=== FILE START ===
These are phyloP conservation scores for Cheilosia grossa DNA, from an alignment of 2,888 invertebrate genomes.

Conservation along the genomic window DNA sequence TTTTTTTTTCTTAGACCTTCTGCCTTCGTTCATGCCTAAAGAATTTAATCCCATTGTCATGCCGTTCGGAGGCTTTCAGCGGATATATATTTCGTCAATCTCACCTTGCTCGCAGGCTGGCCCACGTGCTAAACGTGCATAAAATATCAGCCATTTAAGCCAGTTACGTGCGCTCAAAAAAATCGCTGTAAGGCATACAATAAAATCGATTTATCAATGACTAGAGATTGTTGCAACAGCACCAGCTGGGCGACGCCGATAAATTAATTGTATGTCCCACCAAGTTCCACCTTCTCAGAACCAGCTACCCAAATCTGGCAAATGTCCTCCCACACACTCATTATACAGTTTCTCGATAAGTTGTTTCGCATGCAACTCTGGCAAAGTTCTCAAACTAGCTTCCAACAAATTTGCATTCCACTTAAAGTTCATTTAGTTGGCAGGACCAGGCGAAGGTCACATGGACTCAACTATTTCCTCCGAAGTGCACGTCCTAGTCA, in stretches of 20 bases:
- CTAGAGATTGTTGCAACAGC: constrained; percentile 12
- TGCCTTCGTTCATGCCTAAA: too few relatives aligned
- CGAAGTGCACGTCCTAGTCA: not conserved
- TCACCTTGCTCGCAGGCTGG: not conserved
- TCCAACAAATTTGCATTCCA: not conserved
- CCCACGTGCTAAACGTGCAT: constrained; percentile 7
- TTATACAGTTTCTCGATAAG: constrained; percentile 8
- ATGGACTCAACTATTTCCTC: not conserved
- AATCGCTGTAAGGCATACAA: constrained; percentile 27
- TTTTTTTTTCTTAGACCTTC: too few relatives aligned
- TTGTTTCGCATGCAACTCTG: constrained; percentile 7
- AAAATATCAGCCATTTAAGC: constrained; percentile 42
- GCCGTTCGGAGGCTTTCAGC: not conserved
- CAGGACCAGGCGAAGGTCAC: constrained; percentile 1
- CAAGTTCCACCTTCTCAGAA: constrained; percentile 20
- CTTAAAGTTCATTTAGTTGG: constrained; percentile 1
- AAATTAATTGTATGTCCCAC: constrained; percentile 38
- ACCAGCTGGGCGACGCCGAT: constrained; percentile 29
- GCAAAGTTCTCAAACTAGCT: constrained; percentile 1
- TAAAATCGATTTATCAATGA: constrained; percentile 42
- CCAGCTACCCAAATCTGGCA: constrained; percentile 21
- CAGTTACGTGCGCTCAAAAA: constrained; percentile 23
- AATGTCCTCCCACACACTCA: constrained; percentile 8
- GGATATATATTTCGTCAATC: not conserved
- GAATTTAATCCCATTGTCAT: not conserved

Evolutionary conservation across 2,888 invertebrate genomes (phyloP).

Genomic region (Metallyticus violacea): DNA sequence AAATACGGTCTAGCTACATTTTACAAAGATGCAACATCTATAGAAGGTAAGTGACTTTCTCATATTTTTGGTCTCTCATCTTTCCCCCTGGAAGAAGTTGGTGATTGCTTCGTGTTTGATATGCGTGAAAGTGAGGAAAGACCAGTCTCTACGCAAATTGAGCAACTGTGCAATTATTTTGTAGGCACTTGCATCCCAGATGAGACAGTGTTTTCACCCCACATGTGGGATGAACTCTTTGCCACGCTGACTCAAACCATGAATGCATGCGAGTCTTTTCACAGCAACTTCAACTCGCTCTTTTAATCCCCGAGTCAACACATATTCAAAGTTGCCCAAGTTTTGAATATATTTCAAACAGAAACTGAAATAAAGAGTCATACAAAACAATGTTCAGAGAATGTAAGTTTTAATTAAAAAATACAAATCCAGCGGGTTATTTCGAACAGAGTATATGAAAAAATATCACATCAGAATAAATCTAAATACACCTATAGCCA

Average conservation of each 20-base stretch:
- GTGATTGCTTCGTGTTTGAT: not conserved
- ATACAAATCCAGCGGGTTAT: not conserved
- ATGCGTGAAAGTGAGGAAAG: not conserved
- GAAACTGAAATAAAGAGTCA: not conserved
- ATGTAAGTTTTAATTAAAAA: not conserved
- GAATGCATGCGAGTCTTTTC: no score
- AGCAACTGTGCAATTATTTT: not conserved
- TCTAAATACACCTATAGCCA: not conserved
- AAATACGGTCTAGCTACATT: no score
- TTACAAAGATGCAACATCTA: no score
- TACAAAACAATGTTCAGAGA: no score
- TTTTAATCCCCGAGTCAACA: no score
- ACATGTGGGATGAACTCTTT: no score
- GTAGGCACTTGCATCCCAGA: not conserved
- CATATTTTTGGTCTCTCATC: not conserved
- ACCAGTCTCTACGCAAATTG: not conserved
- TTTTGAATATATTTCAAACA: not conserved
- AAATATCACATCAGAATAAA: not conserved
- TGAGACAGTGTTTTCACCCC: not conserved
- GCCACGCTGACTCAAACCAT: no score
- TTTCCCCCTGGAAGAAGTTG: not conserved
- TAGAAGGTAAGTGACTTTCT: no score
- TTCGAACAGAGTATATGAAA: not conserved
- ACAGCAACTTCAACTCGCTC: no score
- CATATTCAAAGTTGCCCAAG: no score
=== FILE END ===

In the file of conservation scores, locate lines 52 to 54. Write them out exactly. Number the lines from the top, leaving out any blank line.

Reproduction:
- TAGAAGGTAAGTGACTTTCT: no score
- TTCGAACAGAGTATATGAAA: not conserved
- ACAGCAACTTCAACTCGCTC: no score